The Politics, Economics & Moral Aspects of Women’s Health
The change we are trying to create has multifaceted implications.
It’s not just about women’s health, it is about economic ideology
For our generation to raise the standards of women’s health, whether maternal, sexual or reproductive, we need to shift existing views in cost vs. investment and reactive treatment vs. prevention.
We can no longer afford to make decisions aimed at short-term savings. Not if these have an impact on the health of women and their choices. Often, women find themselves in a position where maternity is not financially viable – or desirable – because they can’t afford to have unpaid maternity leave, they fear the negative impact on their careers, or because the level of stress of trying to do everything takes a toll on their mental wellbeing. By focusing on creating a support system at the workplace that serves the needs of new mothers -and fathers, as equal partners in the family-, we will facilitate healthy work-life balance.
Also, the lack of personalized women’s health educational resources and therapy awareness leads to false notions on what can be improved. The belief that women have to live with symptoms such as stress incontinence, because it’s part of having children or aging is not uncommon.
They don’t always get encouraged by the medical community to seek the right alternatives other than to wait until it’s worse, then fix it with a surgical procedure.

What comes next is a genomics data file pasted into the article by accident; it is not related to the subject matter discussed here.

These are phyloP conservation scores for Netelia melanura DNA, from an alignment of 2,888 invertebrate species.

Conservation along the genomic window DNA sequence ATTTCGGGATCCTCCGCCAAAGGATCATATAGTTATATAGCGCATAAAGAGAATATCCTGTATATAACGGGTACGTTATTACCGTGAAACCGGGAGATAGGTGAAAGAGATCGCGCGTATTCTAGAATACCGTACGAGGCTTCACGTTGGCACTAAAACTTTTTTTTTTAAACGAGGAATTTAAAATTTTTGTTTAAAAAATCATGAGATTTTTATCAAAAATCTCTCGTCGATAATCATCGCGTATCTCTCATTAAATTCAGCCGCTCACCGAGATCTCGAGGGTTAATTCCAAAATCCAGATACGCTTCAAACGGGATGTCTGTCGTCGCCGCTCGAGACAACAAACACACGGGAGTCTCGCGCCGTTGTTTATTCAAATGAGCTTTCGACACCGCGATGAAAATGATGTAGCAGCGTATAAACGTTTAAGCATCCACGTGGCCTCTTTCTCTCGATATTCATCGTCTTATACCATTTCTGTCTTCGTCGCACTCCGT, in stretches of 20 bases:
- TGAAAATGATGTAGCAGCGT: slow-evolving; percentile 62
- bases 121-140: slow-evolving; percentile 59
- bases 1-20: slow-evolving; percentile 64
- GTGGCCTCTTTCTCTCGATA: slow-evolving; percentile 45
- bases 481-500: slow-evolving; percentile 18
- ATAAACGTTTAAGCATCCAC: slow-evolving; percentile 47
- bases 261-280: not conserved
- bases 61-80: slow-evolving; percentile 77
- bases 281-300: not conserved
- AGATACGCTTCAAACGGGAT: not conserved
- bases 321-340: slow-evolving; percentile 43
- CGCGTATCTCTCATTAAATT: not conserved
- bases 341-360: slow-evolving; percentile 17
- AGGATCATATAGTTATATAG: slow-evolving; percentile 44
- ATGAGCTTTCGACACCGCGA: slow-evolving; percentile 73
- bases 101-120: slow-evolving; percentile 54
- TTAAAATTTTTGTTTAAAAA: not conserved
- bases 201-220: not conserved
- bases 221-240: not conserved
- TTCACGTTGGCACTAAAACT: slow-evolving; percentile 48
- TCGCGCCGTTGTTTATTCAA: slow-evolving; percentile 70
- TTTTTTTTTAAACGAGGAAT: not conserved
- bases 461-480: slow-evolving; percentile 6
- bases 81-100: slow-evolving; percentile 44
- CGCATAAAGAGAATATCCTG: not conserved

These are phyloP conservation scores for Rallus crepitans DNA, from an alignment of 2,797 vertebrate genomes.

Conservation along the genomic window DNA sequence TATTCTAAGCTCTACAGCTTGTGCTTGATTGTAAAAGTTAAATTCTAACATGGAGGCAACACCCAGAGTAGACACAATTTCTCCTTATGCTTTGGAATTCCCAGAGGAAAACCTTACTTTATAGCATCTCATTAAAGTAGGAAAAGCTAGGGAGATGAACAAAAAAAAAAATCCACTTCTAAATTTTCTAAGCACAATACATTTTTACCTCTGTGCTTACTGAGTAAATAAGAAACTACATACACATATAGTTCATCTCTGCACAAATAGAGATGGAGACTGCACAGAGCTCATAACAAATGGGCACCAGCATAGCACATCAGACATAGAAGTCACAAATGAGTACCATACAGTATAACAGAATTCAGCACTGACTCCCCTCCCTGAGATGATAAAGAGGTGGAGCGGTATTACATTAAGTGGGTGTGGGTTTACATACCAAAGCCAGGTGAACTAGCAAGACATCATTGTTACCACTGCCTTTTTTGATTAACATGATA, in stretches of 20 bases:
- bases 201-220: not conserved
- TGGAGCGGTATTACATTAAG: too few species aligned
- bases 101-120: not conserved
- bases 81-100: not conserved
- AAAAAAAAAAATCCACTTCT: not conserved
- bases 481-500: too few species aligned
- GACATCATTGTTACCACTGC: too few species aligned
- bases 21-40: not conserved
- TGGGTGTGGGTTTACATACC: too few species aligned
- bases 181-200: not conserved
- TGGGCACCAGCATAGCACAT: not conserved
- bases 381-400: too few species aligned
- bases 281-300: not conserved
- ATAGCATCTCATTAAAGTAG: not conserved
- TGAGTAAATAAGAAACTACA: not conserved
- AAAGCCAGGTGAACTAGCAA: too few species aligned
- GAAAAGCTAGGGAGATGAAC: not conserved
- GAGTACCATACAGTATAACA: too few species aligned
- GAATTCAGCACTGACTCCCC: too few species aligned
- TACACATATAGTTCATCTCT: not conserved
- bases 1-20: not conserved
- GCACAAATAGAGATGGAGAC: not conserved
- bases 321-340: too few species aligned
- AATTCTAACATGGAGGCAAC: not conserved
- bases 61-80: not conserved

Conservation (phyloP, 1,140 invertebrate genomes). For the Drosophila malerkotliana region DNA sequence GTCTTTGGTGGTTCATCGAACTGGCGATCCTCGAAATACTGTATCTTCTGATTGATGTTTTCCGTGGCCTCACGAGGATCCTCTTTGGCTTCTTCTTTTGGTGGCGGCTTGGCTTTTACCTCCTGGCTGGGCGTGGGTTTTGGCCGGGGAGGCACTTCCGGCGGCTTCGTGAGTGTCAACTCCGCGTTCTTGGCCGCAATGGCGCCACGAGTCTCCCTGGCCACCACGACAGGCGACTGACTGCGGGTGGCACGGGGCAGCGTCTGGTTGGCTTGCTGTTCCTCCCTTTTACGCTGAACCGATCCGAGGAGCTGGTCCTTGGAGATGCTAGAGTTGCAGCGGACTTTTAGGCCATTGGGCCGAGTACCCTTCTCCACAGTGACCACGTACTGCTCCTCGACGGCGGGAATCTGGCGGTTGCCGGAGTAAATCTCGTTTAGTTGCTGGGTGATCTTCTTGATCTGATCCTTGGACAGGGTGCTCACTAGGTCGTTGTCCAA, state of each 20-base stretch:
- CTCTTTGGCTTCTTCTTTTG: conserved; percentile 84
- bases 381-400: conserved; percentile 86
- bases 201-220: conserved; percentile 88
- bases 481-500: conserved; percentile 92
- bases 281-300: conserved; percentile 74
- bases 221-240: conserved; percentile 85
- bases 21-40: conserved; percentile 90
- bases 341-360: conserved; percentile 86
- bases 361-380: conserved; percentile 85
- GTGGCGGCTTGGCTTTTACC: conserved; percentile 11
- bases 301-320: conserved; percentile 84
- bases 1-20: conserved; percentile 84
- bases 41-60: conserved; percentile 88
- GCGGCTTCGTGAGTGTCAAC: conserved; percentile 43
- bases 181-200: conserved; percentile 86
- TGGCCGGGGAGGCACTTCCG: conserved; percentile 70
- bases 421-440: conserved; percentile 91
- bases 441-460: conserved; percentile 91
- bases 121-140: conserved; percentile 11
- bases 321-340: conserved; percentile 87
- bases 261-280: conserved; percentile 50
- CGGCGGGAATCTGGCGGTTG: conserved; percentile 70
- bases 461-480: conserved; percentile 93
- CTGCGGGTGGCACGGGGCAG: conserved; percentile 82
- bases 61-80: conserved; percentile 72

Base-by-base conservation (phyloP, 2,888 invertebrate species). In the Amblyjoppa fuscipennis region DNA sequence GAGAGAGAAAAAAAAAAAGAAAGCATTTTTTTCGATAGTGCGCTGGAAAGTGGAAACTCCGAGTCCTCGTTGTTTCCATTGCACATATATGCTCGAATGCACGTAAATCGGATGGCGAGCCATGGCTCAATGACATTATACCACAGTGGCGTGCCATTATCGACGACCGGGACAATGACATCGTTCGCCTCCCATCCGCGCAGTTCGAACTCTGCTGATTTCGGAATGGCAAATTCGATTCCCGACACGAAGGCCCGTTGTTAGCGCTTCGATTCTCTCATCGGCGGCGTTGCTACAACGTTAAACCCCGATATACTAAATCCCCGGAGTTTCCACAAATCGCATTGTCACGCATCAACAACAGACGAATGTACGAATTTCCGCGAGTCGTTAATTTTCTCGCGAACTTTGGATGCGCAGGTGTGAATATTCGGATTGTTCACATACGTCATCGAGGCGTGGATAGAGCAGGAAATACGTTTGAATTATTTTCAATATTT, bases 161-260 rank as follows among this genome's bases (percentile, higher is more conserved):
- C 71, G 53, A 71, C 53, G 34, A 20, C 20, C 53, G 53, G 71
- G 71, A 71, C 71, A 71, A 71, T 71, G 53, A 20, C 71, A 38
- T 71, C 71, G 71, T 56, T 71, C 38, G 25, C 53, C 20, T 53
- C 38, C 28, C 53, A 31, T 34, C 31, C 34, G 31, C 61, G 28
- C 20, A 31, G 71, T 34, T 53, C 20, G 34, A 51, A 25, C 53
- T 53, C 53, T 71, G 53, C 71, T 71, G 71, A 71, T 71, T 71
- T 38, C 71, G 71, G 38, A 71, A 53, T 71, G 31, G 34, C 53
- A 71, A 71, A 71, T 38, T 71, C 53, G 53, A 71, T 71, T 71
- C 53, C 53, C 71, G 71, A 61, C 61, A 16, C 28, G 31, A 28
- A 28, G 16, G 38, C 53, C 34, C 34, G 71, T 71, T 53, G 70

[...] As more professionally ambitious women demand a 50/50 on “the second shift” – that is, that their partners contribute the same amount of dedication to family and home -, male employees’ “seemingly unlimited” work availability will not remain untouched. They, too, will have to go back home to take care of their children.
Therefore, the aforementioned practices are not just ethically wrong, but will soon become unsustainable. Progressive organizations that want to attract talent need to integrate policies that make work/family balance possible. Flexible schedules and health support and childcare close to office campuses are highly valued. Companies like Qualcomm and LinkedIN are already on board.
It is political
It wasn’t until some developed countries declared the declining number of born babies as “crisis situation”, partially also due to its implications on the economy now that we also live longer, that those select governments started taking steps towards making it easier for young couples to build a family.
In addition to this, women’s reproductive and sexual health and freedom is currently on the line. It feels like for every step forward, we take another two steps back. Even safe, legal contraception forms are under scrutiny and might be limited. Reproductive and sexual health services, education and support are insufficiently covered by government programs, and would be out of reach for many women more women if it wasn’t for the work of some non-governmental organizations.
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